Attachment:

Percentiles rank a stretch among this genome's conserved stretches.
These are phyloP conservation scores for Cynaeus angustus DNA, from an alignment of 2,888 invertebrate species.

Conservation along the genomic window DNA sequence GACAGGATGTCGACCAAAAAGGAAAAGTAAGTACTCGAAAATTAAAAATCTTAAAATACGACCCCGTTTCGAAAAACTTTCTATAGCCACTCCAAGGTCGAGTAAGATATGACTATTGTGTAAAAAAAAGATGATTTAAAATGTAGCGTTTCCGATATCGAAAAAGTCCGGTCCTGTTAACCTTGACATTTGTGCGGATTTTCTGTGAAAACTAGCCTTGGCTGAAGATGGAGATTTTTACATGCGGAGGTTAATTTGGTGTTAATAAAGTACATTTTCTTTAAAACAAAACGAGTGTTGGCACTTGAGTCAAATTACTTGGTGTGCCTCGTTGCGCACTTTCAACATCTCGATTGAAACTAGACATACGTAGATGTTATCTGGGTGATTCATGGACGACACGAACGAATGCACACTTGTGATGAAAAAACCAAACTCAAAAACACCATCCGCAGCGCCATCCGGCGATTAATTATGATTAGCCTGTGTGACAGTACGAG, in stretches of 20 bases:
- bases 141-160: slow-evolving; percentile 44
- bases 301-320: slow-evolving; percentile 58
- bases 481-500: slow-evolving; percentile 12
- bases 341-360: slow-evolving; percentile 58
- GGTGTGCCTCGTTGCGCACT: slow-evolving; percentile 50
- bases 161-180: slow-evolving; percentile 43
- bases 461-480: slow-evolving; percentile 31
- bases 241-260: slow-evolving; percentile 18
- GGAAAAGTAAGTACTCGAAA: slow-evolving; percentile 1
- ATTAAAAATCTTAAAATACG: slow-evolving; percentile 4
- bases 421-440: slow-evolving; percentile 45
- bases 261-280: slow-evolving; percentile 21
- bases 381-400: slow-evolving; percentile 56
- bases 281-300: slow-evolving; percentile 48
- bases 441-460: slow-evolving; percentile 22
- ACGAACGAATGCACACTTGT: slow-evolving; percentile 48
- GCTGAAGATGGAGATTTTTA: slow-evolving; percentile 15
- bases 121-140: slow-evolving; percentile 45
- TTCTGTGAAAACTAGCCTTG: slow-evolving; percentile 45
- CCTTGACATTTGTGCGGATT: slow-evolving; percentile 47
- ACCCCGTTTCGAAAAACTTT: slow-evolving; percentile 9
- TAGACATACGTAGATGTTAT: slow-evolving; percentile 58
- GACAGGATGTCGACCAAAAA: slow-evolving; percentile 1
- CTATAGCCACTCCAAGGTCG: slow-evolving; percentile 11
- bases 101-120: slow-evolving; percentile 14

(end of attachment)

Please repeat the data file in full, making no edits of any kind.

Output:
Percentiles rank a stretch among this genome's conserved stretches.
These are phyloP conservation scores for Cynaeus angustus DNA, from an alignment of 2,888 invertebrate species.

Conservation along the genomic window DNA sequence GACAGGATGTCGACCAAAAAGGAAAAGTAAGTACTCGAAAATTAAAAATCTTAAAATACGACCCCGTTTCGAAAAACTTTCTATAGCCACTCCAAGGTCGAGTAAGATATGACTATTGTGTAAAAAAAAGATGATTTAAAATGTAGCGTTTCCGATATCGAAAAAGTCCGGTCCTGTTAACCTTGACATTTGTGCGGATTTTCTGTGAAAACTAGCCTTGGCTGAAGATGGAGATTTTTACATGCGGAGGTTAATTTGGTGTTAATAAAGTACATTTTCTTTAAAACAAAACGAGTGTTGGCACTTGAGTCAAATTACTTGGTGTGCCTCGTTGCGCACTTTCAACATCTCGATTGAAACTAGACATACGTAGATGTTATCTGGGTGATTCATGGACGACACGAACGAATGCACACTTGTGATGAAAAAACCAAACTCAAAAACACCATCCGCAGCGCCATCCGGCGATTAATTATGATTAGCCTGTGTGACAGTACGAG, in stretches of 20 bases:
- bases 141-160: slow-evolving; percentile 44
- bases 301-320: slow-evolving; percentile 58
- bases 481-500: slow-evolving; percentile 12
- bases 341-360: slow-evolving; percentile 58
- GGTGTGCCTCGTTGCGCACT: slow-evolving; percentile 50
- bases 161-180: slow-evolving; percentile 43
- bases 461-480: slow-evolving; percentile 31
- bases 241-260: slow-evolving; percentile 18
- GGAAAAGTAAGTACTCGAAA: slow-evolving; percentile 1
- ATTAAAAATCTTAAAATACG: slow-evolving; percentile 4
- bases 421-440: slow-evolving; percentile 45
- bases 261-280: slow-evolving; percentile 21
- bases 381-400: slow-evolving; percentile 56
- bases 281-300: slow-evolving; percentile 48
- bases 441-460: slow-evolving; percentile 22
- ACGAACGAATGCACACTTGT: slow-evolving; percentile 48
- GCTGAAGATGGAGATTTTTA: slow-evolving; percentile 15
- bases 121-140: slow-evolving; percentile 45
- TTCTGTGAAAACTAGCCTTG: slow-evolving; percentile 45
- CCTTGACATTTGTGCGGATT: slow-evolving; percentile 47
- ACCCCGTTTCGAAAAACTTT: slow-evolving; percentile 9
- TAGACATACGTAGATGTTAT: slow-evolving; percentile 58
- GACAGGATGTCGACCAAAAA: slow-evolving; percentile 1
- CTATAGCCACTCCAAGGTCG: slow-evolving; percentile 11
- bases 101-120: slow-evolving; percentile 14